Get the app. Do the BBT!
(But don't go out and walk in a hurricane.)
But a bill set to be introduced in the U.S. House of Representatives later this month aims to smooth the agency’s evaluation process. The Healthcare Innovation and Marketplace Technologies Act (HIMTA) would establish a special Office of Mobile Health at the FDA to provide recommendations on mobile health app issues. It would also create a mobile health developer support program at the Department of Health and Human Services to help app developers make sure they are operating within privacy regulations, including the federal law HIPAA that sets privacy standards.
"Currently, our healthcare system works against small-to-large startup entrepreneurs with a multitude of barriers to entry," Rep. Mike Honda, D-Calif., who is introducing the bill, said in a statement. “Why have the principles of Silicon Valley, which I represent – competition, innovation, and entrepreneurship – not fully manifested themselves in the healthcare information technology space? This bill gets us closer to that space.”
Type 1 isn’t all about the numbers. It is about kids living their lives. That said there are one hell of a lot of numbers. We gotta deal with the numbers, so we can love the kids as kids. Nobody need love the numbers.
There are a ton of little electronic machines that produce billions and billions of numbers (and about as many strips on the floor). At times it seems we are floundering in a sea of data points (and strips on the floor). Unfortunately each machine speaks its own language. What we need is the UN. United Numbers.It seems that I am not the part of the diabetes universe that sees data standards as a problem. I recently read two articles that make the case for researchers to have a common diabetes data set. Data Standards in Diabetes Patient Registries (Journal of Diabetes Science and Technology May 2011) and A Strategy of Defining Common Data Elements to Support Clinical Care and Secondary Use in Clinical Research, (AMIA Clinical Research Informatics Summit 2010) both make the case that research would be better off with standards to facilitate data that researches, “collect once, use many times.”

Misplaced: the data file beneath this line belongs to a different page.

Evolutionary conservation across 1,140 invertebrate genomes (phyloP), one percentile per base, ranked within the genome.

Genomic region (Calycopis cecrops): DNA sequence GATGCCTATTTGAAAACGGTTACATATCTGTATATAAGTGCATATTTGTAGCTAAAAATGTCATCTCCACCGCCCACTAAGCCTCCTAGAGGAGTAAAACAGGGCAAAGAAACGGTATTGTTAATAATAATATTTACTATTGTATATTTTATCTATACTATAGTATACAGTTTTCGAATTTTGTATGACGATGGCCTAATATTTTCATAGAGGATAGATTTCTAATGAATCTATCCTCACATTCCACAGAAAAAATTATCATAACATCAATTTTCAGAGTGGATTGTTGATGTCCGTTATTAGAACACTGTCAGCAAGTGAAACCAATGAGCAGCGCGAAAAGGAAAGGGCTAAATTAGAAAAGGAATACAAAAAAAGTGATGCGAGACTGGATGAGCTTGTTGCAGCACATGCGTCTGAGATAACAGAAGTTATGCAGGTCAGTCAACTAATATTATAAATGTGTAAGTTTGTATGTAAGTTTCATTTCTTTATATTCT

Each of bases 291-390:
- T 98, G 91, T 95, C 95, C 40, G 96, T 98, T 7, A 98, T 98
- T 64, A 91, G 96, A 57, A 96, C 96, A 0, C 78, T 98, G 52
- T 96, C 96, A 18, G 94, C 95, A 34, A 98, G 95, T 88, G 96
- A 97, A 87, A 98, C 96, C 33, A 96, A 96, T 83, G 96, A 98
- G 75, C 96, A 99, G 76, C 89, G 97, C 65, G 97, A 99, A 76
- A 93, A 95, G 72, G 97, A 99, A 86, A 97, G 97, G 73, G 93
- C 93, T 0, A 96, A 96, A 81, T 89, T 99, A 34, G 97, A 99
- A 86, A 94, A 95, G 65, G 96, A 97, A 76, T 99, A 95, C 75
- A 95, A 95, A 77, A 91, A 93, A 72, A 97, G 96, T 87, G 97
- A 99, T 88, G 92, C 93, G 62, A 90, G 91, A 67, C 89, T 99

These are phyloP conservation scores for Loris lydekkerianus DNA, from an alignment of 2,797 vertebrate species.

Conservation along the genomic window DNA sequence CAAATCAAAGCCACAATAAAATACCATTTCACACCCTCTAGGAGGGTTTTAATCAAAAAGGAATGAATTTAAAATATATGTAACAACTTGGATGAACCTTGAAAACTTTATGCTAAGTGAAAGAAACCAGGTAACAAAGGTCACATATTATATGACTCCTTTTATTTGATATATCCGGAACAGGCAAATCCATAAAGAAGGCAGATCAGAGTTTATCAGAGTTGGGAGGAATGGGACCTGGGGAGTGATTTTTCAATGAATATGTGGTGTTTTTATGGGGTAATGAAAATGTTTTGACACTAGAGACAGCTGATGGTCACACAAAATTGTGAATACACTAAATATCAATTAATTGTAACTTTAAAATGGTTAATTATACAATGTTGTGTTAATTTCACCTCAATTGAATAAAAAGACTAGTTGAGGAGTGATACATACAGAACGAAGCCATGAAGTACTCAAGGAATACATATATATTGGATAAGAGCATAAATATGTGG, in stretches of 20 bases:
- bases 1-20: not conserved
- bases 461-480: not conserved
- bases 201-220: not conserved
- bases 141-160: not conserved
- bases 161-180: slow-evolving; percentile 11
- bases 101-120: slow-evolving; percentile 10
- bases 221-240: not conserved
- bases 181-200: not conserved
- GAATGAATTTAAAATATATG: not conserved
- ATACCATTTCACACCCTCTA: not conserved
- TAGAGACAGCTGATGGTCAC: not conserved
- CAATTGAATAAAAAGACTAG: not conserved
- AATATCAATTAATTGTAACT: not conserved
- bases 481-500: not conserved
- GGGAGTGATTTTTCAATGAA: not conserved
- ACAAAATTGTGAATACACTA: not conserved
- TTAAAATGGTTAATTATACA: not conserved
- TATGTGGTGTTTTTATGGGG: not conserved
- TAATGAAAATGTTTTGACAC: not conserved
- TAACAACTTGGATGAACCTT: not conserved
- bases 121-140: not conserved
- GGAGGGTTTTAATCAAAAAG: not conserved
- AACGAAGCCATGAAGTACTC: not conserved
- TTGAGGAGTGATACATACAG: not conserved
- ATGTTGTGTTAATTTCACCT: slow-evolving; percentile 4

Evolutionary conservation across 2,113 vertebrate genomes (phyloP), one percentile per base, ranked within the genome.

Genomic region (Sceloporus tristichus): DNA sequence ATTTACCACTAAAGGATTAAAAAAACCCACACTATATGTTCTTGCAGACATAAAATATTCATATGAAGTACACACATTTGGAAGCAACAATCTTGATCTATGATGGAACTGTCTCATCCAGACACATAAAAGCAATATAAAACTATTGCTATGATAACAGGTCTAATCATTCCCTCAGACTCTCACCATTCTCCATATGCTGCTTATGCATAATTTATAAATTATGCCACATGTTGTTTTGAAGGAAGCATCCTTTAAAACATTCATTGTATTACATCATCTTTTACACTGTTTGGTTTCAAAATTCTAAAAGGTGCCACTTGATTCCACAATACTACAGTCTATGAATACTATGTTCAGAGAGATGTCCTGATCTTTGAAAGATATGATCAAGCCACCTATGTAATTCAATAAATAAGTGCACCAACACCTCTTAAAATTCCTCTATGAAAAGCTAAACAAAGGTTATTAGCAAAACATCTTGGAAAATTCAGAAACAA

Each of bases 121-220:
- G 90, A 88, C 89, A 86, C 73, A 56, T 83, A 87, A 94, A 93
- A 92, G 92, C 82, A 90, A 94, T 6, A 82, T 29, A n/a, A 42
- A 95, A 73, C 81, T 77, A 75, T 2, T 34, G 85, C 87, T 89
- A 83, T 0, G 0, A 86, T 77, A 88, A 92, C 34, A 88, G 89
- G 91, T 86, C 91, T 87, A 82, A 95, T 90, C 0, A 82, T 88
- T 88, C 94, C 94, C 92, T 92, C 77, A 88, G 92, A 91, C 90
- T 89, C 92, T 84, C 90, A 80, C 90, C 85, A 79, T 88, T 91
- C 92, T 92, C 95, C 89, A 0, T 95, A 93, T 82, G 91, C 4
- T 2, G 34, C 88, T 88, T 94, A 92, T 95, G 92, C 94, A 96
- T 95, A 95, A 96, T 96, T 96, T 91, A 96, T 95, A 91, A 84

“There were no defined data standards for primary or secondary use in T1D at the start of this project, and so it is likely that the elements we have compiled will be subject to debate and revision when vetted in a broader T1D stakeholder community, which should include perspectives from diabetes care, research, population monitoring, and quality measurement.”
Closed-Loop Insulin Therapy Improves Glycemic Control in Children Aged <7 span="span" years="years">7>
Closed-loop insulin delivery decreases the severity of overnight hyperglycemia without increasing the incidence of hypoglycemia. The therapy is better able to reestablish target glucose levels in advance of a subsequent meal. Younger children with type 1 diabetes may reap significant benefits from closed-loop therapy
October 8, 2012
U.S. FDA Approves the Dexcom G4™ PLATINUM Continuous Glucose Monitor (CGM)
New Device for Diabetes Management is Most-Advanced CGM Available with up to 30% Improvement in Hypoglycemic Accuracy
SAN DIEGO--(BUSINESS WIRE)-- Dexcom(NASDAQ: DXCM), a leader in continuous glucose monitoring, announced today that the U.S. Food and Drug Administrationhas approved its eagerly anticipated new continuous glucose monitoring system, the Dexcom G4™ PLATINUM.
Clinical trials report up to approximately 19 percent improvement in overall accuracy for the Dexcom G4 PLATINUM compared to the Seven Plus, and approximately a 30 percent improvement in accuracy in the hypoglycemia range (i.e., when blood glucose is less than 70mg/dl). The overall accuracy and ease of use for the Dexcom G4 PLATINUM sets a new standard for commercially available CGMs, making the Dexcom G4 PLATINUM the most-advanced CGM system available.
This week Voxiva, which powers the technology behind the federal government’s Text4Baby program, announced the official launch of Care4Life, a mobile-based diabetes education and support program that leverages text messaging, a mobile app and a web portal. HealthInsight, a multi-specialty care delivery network in the Utah Beacon community is currently evaluating Care4Life.
“Since 99 percent of text messages are read and over 90% are read within three minutes, we know that this channel is effective in its ability to pace the delivery of education and reinforce desired behaviors on an ongoing basis,” Voxiva CEO Justin Sims stated, “numerous studies have demonstrated the efficacy of mobile communications in improving diabetes self-management. We know this works and will make people healthier.”
Your Diabetes May Vary © 2015